Women for Political Change (WFPC) is an up-and-coming student group unique to the University of Minnesota. The executive board for WFPC is a team of undergraduates who are passionate about empowering other women and femmes to use their voice not only for politics but for anything that they believe in. Although the group is called Women for Political Change and is a classified as a student group, members don’t have to be women, students or affiliated with a particular political party. Women for Political Change is a progressive in that one of its primary goals is to be as inclusive as possible, and they strive to be a nonpartisan safe space for anyone to express their ideas and become more educated about important political and social issues. I met with some current members, including Felicia Philibert, Olivia Hanson, Gina Ristani and Aurin Chowdhury, to hear what Women for Political Change means to them and to our campus.
Q: How did the group start?
Felicia: Aurin and I were looking for a way to get involved but didn’t find any group what was fulfilling what we wanted to get involved in. There’s no place to be a minority and talk about politics. There’s cultural groups and there’s political groups and there’s the women’s center and feminist groups, but there’s nothing that combines everything…
Aurin: Yeah, we looked for it on [Student Unions and Activities], couldn’t find it and we thought, let’s make it.
(Sidenote: Most of the executive board are also the founders of WFPC, and started the club as first-year undergraduate students in the Fall of 2015.)
Q: Why did you want to have this kind of group on campus?
Olivia: Political change goes through so many different outlets. If you go to other student groups they are very party-driven… there’s a lot of single-issue groups and student on-campus type stuff, which is good and what we need, but you want to get off of campus too.
Aurin: When you don’t have a connections automatically to politics, [it’s important] to find a way to get involved or even learn about it, like how to caucus or register to vote.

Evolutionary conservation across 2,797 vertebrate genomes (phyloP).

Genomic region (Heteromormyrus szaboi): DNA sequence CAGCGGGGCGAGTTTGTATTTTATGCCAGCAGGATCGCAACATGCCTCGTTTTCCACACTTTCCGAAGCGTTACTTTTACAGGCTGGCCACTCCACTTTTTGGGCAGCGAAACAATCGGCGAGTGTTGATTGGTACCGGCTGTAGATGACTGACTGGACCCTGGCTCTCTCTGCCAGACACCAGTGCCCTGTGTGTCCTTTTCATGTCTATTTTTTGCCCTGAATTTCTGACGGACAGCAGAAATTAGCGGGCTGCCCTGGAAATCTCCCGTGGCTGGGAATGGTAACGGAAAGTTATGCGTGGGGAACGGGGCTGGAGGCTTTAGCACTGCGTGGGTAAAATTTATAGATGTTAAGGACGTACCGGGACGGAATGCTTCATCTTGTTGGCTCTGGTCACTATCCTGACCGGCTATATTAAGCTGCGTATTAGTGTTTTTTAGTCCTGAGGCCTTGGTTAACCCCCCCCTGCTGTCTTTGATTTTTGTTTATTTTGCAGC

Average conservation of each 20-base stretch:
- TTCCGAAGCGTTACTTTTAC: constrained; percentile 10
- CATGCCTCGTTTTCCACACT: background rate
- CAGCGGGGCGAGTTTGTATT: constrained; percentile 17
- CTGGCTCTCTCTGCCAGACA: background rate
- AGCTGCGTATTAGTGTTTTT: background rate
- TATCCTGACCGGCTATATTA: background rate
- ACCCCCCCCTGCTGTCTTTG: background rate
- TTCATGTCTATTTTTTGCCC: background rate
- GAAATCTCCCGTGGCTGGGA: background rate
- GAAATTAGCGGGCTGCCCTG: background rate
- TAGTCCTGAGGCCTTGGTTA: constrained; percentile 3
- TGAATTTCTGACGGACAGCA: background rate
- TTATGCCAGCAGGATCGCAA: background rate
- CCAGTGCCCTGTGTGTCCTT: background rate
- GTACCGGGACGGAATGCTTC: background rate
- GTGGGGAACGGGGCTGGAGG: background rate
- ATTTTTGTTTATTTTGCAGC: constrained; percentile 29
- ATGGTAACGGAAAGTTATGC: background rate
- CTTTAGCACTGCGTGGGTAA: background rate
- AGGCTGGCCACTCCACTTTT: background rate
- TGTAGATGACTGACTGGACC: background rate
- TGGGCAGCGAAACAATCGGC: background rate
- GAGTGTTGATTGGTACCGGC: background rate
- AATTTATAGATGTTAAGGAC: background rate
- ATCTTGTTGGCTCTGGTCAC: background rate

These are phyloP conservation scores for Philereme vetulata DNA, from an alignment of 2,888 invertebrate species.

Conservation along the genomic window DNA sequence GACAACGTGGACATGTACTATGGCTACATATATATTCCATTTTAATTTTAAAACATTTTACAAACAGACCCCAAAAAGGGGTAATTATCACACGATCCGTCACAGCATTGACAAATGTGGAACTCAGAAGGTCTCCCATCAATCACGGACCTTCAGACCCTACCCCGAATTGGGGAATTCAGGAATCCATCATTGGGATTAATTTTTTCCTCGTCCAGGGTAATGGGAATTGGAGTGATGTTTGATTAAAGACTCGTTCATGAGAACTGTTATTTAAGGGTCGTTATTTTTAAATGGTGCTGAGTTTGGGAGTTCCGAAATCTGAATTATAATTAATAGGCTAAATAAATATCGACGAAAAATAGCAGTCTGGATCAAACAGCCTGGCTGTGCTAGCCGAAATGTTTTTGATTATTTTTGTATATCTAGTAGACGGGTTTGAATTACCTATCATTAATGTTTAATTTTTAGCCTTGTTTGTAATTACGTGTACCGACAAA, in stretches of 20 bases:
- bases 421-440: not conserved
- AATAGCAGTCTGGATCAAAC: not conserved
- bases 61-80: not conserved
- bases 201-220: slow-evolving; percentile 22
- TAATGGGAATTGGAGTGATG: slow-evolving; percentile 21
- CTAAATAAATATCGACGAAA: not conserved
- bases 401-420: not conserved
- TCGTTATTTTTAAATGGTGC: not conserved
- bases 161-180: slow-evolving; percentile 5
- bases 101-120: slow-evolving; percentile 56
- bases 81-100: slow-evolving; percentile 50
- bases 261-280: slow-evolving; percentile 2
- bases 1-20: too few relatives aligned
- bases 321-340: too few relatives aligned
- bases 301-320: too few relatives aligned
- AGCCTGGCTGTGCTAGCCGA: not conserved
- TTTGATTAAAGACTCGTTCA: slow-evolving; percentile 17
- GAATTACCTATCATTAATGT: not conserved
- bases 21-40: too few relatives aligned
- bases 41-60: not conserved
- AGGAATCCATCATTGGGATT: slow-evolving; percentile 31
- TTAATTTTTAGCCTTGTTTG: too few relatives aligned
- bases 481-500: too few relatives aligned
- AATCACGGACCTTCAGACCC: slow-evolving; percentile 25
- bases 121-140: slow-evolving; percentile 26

Felicia: I think our group is very informal compared to a lot of other groups, too. It’s a community and a place to feel comfortable to get together and hang out. We don’t just like bring in someone to talk at us…and free pizza.
Aurin: We want to members to leave with something on their resume, but we also want it to be a meaningful experience.
Q: What events are you most excited about?
Gina: Women’s Week! We’re doing a spring networking brunch, and then we’re also going a show.
(The show is in reference to an upcoming event that the group organized last year for the first time. The event features live music and entertainment and is a great opportunity to network as well as fundraise for causes they support.)
Felicia: We have some core stuff that we’re working on… but just educating people.
The group also serves a great resource for members, students and the community. By connecting with elected officials, like Ilhan Omar, WFPC acts as an important asset and resource to those who would like to be more engaged in politics. You can follow WFPC on Instagram and keep track of all their events on the Facebook page. Ultimately, Women for Political Change is here for you. Take advantage of a great way to make new connections to people and resources, get informed and engaged in your campus and community and an outlet to express your political views in a space that is welcoming, inclusive and thriving.
To get more involved with Women for Political Change, definitely free up your Tuesday nights to meet in Bruininks Hall 131b from 6-7pm. Come hang out, build your community on campus, learn more about politics and get inspired. Thank you to the members of WFPC that participated in the interview, which includes President Felicia Philibert, Vice President Olivia Hanson, Event Coordinator Aurin Chowdhury, Treasurer Gina Ristani, Secretary Ana Mendoza Packham and members Hannah Kloos and Shivani Venkatesh.